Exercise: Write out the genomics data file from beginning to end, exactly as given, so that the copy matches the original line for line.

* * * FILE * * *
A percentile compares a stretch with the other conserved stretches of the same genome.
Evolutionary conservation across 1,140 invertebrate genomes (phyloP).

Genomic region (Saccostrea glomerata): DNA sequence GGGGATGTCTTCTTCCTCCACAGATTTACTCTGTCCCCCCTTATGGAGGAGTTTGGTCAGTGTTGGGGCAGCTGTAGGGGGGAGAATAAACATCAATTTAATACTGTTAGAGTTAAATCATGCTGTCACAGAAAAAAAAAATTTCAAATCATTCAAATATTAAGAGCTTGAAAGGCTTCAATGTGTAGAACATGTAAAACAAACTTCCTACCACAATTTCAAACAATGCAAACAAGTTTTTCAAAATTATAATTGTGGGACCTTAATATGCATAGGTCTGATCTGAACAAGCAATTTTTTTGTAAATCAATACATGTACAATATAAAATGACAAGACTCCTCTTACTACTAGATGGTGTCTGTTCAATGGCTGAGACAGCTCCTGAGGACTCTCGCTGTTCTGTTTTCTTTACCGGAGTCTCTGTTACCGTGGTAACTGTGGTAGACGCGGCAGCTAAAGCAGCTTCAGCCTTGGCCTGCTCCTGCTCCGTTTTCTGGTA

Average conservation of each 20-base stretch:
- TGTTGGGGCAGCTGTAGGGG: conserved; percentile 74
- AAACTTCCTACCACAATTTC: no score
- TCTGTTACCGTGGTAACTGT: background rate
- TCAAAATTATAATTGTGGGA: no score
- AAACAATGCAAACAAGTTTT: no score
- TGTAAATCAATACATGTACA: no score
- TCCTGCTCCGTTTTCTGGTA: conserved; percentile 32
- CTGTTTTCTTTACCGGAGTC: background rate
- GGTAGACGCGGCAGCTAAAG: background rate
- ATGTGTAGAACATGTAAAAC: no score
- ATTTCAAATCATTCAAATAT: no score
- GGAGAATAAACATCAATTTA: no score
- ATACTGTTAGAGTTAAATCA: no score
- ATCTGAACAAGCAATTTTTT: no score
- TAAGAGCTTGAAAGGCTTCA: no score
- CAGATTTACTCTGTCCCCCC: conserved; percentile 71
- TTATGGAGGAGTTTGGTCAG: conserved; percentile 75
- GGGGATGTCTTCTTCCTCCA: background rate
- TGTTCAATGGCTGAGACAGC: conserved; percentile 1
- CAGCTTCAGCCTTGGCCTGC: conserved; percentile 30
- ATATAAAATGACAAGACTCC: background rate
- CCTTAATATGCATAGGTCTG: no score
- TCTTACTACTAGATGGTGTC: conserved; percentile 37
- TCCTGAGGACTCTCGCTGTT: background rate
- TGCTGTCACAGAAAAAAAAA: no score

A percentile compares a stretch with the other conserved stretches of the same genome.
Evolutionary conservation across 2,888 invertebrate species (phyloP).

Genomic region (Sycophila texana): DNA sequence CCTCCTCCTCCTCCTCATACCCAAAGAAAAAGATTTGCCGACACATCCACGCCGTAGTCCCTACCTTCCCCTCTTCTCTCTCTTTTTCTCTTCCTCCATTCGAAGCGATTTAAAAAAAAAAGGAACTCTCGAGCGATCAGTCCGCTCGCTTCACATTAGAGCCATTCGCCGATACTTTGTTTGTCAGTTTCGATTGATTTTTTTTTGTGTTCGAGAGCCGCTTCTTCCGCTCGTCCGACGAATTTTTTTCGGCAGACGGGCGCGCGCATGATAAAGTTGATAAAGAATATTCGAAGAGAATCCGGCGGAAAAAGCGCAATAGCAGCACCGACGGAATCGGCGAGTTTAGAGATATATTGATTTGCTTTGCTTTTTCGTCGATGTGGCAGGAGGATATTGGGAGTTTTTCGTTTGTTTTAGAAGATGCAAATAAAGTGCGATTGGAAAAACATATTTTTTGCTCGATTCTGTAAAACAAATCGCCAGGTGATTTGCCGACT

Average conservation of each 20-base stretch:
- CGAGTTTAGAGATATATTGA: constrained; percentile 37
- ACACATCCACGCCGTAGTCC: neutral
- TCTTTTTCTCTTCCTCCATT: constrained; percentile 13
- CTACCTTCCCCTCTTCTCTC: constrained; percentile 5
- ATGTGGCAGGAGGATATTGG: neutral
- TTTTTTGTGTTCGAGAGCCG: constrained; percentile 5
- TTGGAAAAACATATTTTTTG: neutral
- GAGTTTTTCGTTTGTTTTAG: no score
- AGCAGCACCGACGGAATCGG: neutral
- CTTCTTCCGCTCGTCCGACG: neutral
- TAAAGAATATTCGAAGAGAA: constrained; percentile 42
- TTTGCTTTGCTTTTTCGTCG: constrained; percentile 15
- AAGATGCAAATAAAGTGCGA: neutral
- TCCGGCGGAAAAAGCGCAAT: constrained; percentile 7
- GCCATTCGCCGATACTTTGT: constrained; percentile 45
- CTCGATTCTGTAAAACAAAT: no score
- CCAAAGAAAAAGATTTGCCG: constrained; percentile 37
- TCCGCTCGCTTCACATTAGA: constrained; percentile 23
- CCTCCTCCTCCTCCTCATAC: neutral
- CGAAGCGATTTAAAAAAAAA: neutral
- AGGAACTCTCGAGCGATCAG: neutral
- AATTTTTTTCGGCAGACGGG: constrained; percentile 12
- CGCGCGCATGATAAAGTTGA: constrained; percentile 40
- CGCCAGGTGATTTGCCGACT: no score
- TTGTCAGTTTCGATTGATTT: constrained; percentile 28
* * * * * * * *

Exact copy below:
A percentile compares a stretch with the other conserved stretches of the same genome.
Evolutionary conservation across 1,140 invertebrate genomes (phyloP).

Genomic region (Saccostrea glomerata): DNA sequence GGGGATGTCTTCTTCCTCCACAGATTTACTCTGTCCCCCCTTATGGAGGAGTTTGGTCAGTGTTGGGGCAGCTGTAGGGGGGAGAATAAACATCAATTTAATACTGTTAGAGTTAAATCATGCTGTCACAGAAAAAAAAAATTTCAAATCATTCAAATATTAAGAGCTTGAAAGGCTTCAATGTGTAGAACATGTAAAACAAACTTCCTACCACAATTTCAAACAATGCAAACAAGTTTTTCAAAATTATAATTGTGGGACCTTAATATGCATAGGTCTGATCTGAACAAGCAATTTTTTTGTAAATCAATACATGTACAATATAAAATGACAAGACTCCTCTTACTACTAGATGGTGTCTGTTCAATGGCTGAGACAGCTCCTGAGGACTCTCGCTGTTCTGTTTTCTTTACCGGAGTCTCTGTTACCGTGGTAACTGTGGTAGACGCGGCAGCTAAAGCAGCTTCAGCCTTGGCCTGCTCCTGCTCCGTTTTCTGGTA

Average conservation of each 20-base stretch:
- TGTTGGGGCAGCTGTAGGGG: conserved; percentile 74
- AAACTTCCTACCACAATTTC: no score
- TCTGTTACCGTGGTAACTGT: background rate
- TCAAAATTATAATTGTGGGA: no score
- AAACAATGCAAACAAGTTTT: no score
- TGTAAATCAATACATGTACA: no score
- TCCTGCTCCGTTTTCTGGTA: conserved; percentile 32
- CTGTTTTCTTTACCGGAGTC: background rate
- GGTAGACGCGGCAGCTAAAG: background rate
- ATGTGTAGAACATGTAAAAC: no score
- ATTTCAAATCATTCAAATAT: no score
- GGAGAATAAACATCAATTTA: no score
- ATACTGTTAGAGTTAAATCA: no score
- ATCTGAACAAGCAATTTTTT: no score
- TAAGAGCTTGAAAGGCTTCA: no score
- CAGATTTACTCTGTCCCCCC: conserved; percentile 71
- TTATGGAGGAGTTTGGTCAG: conserved; percentile 75
- GGGGATGTCTTCTTCCTCCA: background rate
- TGTTCAATGGCTGAGACAGC: conserved; percentile 1
- CAGCTTCAGCCTTGGCCTGC: conserved; percentile 30
- ATATAAAATGACAAGACTCC: background rate
- CCTTAATATGCATAGGTCTG: no score
- TCTTACTACTAGATGGTGTC: conserved; percentile 37
- TCCTGAGGACTCTCGCTGTT: background rate
- TGCTGTCACAGAAAAAAAAA: no score

A percentile compares a stretch with the other conserved stretches of the same genome.
Evolutionary conservation across 2,888 invertebrate species (phyloP).

Genomic region (Sycophila texana): DNA sequence CCTCCTCCTCCTCCTCATACCCAAAGAAAAAGATTTGCCGACACATCCACGCCGTAGTCCCTACCTTCCCCTCTTCTCTCTCTTTTTCTCTTCCTCCATTCGAAGCGATTTAAAAAAAAAAGGAACTCTCGAGCGATCAGTCCGCTCGCTTCACATTAGAGCCATTCGCCGATACTTTGTTTGTCAGTTTCGATTGATTTTTTTTTGTGTTCGAGAGCCGCTTCTTCCGCTCGTCCGACGAATTTTTTTCGGCAGACGGGCGCGCGCATGATAAAGTTGATAAAGAATATTCGAAGAGAATCCGGCGGAAAAAGCGCAATAGCAGCACCGACGGAATCGGCGAGTTTAGAGATATATTGATTTGCTTTGCTTTTTCGTCGATGTGGCAGGAGGATATTGGGAGTTTTTCGTTTGTTTTAGAAGATGCAAATAAAGTGCGATTGGAAAAACATATTTTTTGCTCGATTCTGTAAAACAAATCGCCAGGTGATTTGCCGACT

Average conservation of each 20-base stretch:
- CGAGTTTAGAGATATATTGA: constrained; percentile 37
- ACACATCCACGCCGTAGTCC: neutral
- TCTTTTTCTCTTCCTCCATT: constrained; percentile 13
- CTACCTTCCCCTCTTCTCTC: constrained; percentile 5
- ATGTGGCAGGAGGATATTGG: neutral
- TTTTTTGTGTTCGAGAGCCG: constrained; percentile 5
- TTGGAAAAACATATTTTTTG: neutral
- GAGTTTTTCGTTTGTTTTAG: no score
- AGCAGCACCGACGGAATCGG: neutral
- CTTCTTCCGCTCGTCCGACG: neutral
- TAAAGAATATTCGAAGAGAA: constrained; percentile 42
- TTTGCTTTGCTTTTTCGTCG: constrained; percentile 15
- AAGATGCAAATAAAGTGCGA: neutral
- TCCGGCGGAAAAAGCGCAAT: constrained; percentile 7
- GCCATTCGCCGATACTTTGT: constrained; percentile 45
- CTCGATTCTGTAAAACAAAT: no score
- CCAAAGAAAAAGATTTGCCG: constrained; percentile 37
- TCCGCTCGCTTCACATTAGA: constrained; percentile 23
- CCTCCTCCTCCTCCTCATAC: neutral
- CGAAGCGATTTAAAAAAAAA: neutral
- AGGAACTCTCGAGCGATCAG: neutral
- AATTTTTTTCGGCAGACGGG: constrained; percentile 12
- CGCGCGCATGATAAAGTTGA: constrained; percentile 40
- CGCCAGGTGATTTGCCGACT: no score
- TTGTCAGTTTCGATTGATTT: constrained; percentile 28